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Fix for Roadster 80A Charging Bug

Discussion in 'Roadster' started by tomsax, Nov 7, 2013.

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  1. Doug_G

    Doug_G Lead Moderator

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    It's the same bug that was just fixed for the Roadster. If the station reports that it can supply 80A, the car refuses to charge. If the station reports 70A then it charges. This is particularly silly for the Leaf as it won't ever draw anywhere near that much current.
     
  2. tomsax

    tomsax Member

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    Just like the Roadster before this fix, a LEAF can't cope with a J1772 station that sends out an 80A pilot signal, even though an 80A pilot signal is totally within the J1772 spec. We can perhaps almost excuse the Roadster because it shipped long before the J1772 spec was finalized, but the LEAF has no excuse. (I'm a Roadster and LEAF owner.)
     
  3. asgard

    asgard Member

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    I am a LEAF and Roadster owner too but my Leaf can't charge at anything over 16A anyway. Are you saying the leaf won't charge at any level if the station sends a max current pilot of 80?
     
  4. 772

    772 Member

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    Thanks for the explanation, and I agree that it's quite silly of them not to fix this. Leaf owners make up a fairly large portion of EV drivers so any public stations would have to keep this limitation in mind when installing chargers. I hope the Leaf can at least charge if the pilot sends a 70A signal.
     
  5. djp

    djp Roadster 2.0 VIN939

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    Exactly. It the station presents a pilot signal of 80A the Leaf cancels the charge instead of asking for 16A. This is going to be a growing problem as more 80A stations are installed.
     
  6. bart513

    bart513 Active Member

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    Can one set the amperage at a J1772 station? I've always just plugged my roadster in and I believe it has charged at 30A.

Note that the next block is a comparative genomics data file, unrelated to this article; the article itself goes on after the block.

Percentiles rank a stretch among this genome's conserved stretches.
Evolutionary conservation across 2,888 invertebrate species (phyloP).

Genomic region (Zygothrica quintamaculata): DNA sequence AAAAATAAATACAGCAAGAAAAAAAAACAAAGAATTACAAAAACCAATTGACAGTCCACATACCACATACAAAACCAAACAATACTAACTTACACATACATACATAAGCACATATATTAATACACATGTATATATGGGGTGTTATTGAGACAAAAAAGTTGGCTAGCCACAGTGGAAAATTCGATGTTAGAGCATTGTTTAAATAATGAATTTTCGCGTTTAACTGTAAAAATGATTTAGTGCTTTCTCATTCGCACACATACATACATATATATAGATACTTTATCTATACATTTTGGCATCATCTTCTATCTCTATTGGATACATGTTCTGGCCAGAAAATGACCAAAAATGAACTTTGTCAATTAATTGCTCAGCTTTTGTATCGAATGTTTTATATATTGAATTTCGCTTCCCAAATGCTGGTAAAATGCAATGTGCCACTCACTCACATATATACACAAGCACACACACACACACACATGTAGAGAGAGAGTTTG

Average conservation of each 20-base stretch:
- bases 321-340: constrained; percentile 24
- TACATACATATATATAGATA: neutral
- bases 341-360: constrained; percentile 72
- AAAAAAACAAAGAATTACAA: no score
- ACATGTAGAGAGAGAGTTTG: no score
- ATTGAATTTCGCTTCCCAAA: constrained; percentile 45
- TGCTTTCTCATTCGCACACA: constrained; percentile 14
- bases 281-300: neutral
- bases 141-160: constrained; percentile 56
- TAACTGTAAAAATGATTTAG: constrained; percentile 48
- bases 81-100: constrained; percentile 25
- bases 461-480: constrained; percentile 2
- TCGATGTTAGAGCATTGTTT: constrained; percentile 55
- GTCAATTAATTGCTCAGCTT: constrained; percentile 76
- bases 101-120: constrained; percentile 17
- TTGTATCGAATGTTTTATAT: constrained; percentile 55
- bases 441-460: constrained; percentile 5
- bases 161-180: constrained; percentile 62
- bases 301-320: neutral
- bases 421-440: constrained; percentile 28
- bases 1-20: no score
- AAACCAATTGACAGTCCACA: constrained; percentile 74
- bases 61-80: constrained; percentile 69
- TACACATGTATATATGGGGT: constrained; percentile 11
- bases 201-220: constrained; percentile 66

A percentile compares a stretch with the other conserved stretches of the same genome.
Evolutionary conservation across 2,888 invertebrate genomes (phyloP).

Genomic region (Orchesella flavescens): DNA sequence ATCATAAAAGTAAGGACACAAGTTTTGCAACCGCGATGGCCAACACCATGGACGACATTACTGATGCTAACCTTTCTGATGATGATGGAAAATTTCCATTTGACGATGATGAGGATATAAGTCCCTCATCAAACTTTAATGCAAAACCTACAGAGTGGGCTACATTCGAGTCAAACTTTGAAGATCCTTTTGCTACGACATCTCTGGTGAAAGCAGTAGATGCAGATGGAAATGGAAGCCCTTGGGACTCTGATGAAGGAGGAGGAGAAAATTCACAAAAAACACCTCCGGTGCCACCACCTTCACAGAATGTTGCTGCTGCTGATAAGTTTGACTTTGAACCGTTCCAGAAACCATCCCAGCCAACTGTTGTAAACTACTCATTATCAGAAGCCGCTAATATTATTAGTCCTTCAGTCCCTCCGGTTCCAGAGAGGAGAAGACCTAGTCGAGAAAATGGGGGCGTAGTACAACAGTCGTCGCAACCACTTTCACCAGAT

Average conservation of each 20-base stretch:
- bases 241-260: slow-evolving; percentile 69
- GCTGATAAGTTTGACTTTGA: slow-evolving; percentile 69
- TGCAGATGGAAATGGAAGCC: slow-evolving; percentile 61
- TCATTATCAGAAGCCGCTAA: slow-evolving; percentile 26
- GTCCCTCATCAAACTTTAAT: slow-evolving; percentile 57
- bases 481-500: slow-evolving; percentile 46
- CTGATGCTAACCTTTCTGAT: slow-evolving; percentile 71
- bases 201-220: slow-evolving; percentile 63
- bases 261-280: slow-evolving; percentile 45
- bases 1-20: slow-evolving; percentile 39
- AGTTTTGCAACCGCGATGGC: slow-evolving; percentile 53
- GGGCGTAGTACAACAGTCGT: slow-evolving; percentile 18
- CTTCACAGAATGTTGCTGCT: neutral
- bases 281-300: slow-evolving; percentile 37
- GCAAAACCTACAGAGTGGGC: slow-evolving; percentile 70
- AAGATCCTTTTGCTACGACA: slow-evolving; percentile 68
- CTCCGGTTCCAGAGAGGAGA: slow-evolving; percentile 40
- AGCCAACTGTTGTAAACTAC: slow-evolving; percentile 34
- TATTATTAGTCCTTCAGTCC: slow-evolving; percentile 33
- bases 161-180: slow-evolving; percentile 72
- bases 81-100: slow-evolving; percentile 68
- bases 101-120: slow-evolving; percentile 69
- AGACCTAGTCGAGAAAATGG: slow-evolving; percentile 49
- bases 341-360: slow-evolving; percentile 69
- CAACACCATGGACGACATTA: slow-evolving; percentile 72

7. 100thMonkey

    100thMonkey Member

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    that's what I'm saying. current J1772 standard includes pilot up to/including 80A, the Leaf can only speak the language up to around 70A. I spent a couple of hours today jabbering my way up the corporate tree at Nissan. the position that I find astounding is that since AV is the only official L2 charging station manufacturer for Nissan, and AV doesn't produce an 80A HAL2 station, that Nissan doesn't care if the Leaf is compatible with a clipper creek 80A station. They literally told me that officially, Nissan does not recommend charging the Leaf on anything but an AV L2 charger, even outside the home, they simply don't support it. I spelled out how ludicrous this is, given that the Leaf's success is actually the main issue right now, that there are way too may Leafs on the road around here for how infantile the charging network is, that the Leaf community is very dependent on non-Nissan official public charging and there is simply no sense in limiting support to only AV charging station since they account for a very small portion of what is available. The guy kept talking in circles and I came close to really loosing it on him. It's going to take a lot more Leaf owners making a stink and being very clear about the request, that the Leaf needs to be fully J1772 pilot signal complient, like every other EV on the road, even the Tesla Roadster, which came out before the Leaf!